Summer 2023 - CMNS 130 OL01

Communication and Social Change (3)

Class Number: 1404

Delivery Method: In Person


  • Course Times + Location:

    Location: TBA



An introduction to the forms, theories and institutions of communication as they relate to broader social change, with a focus on the political, economic and regulatory shifts characterizing Canadian and transnational media systems. This course is required for a major, honours or minor in communication.


This course offers an introduction to the forms, technologies, techniques, theories and institutions of communication as they relate to broader social change. Central topics of this course include: the Anthropocene and ecology of media; cyberwar and digital mobilization; work in the context of information industries; the relationship between media and globalization; algorithmic cultures and political economy of information. We will focus on the era of mass communication and some of the more influential approaches to its study to examine the following questions: What is mass communication? What is the role of mass media in a democracy? How has mass media been regulated in the past? What are different political economic and cultural interests in using and understanding mass communication?Then we will explore debates over the ways in which social organization offers and foreclosures opportunities to participate. This will be extended to concerns of contemporary social change in terms of media ownership, efforts to promote social justice, and reflections on communication in an era of disinformation. How can we take responsibility for our self and be the change in the world by forming the communities we want to see? How can we engage the changes affected by others?

Course Format:

CMNS 130 is an asynchronous online course. Students are responsible for independently navigating course material and assignments. There are no tutorials for the course.

Asynchronous course lectures and module instructions will be made available online each Thursday, by 12:00pm.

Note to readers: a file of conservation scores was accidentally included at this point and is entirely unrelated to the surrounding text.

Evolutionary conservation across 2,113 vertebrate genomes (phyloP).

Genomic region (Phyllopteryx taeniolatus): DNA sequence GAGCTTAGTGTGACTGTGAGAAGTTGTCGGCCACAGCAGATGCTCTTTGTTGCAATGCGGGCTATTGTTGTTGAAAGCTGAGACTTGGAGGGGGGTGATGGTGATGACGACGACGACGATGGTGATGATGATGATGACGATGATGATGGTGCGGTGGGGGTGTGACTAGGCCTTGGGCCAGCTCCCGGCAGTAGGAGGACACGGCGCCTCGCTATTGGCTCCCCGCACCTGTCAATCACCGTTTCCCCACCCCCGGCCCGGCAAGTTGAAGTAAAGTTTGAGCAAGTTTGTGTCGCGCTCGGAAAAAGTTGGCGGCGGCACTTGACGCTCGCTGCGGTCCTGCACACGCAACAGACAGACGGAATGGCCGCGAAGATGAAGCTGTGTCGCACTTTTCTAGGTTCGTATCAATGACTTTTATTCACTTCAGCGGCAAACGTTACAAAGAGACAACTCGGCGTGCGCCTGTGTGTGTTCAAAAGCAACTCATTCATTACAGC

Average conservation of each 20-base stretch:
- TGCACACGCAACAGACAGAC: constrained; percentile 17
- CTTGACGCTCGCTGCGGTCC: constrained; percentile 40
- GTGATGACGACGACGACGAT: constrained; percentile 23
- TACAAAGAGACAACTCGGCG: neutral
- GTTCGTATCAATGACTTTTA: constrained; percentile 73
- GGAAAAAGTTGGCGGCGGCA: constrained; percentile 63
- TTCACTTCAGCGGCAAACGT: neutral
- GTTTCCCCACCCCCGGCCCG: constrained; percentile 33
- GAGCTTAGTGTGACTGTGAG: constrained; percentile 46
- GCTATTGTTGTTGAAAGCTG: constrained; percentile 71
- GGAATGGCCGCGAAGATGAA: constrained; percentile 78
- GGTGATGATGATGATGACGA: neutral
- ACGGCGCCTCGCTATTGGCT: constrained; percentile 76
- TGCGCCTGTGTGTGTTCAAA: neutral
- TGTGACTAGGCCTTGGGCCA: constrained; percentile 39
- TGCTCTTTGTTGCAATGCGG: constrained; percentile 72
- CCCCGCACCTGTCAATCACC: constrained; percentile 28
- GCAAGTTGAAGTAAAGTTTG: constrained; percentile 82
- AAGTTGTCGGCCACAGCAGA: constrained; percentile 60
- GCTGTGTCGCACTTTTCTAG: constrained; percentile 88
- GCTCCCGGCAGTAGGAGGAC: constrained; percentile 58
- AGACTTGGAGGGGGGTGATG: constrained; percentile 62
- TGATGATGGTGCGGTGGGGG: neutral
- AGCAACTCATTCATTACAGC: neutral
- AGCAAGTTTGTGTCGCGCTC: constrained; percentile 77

• Weekly journal reflections (10x3) 30%
  • Midterm 1 week 6 15%
  • Midterm 2 week 12 15%
  • Extended journal reflection (Due April 11) 20%
  • Final Exam 20%


Course Policies:

Your TM (tutor marker) is the best point of contact to deal with questions and requests, especially in cases where you would like to engage in discussion of the course material, get help with understanding the readings, feedback on your assignments, etc. Please email your TM before emailing the instructor. When you email your TM or the instructor, please allow 48 hours for a response, and please do not expect a response over the weekend. When you email, please identify yourself as a CMNS 130 student by including “CMNS 130” in the title of the email. We will response within 48 hours. If you have not heard from your TM or instructor within 48 hours, please send a follow-up message.



Course readings will be available on Canvas (under the section of “files”).

Registrar Notes:


SFU’s Academic Integrity website is filled with information on what is meant by academic dishonesty, where you can find resources to help with your studies and the consequences of cheating. Check out the site for more information and videos that help explain the issues in plain English.

Each student is responsible for his or her conduct as it affects the university community. Academic dishonesty, in whatever form, is ultimately destructive of the values of the university. Furthermore, it is unfair and discouraging to the majority of students who pursue their studies honestly. Scholarly integrity is required of all members of the university.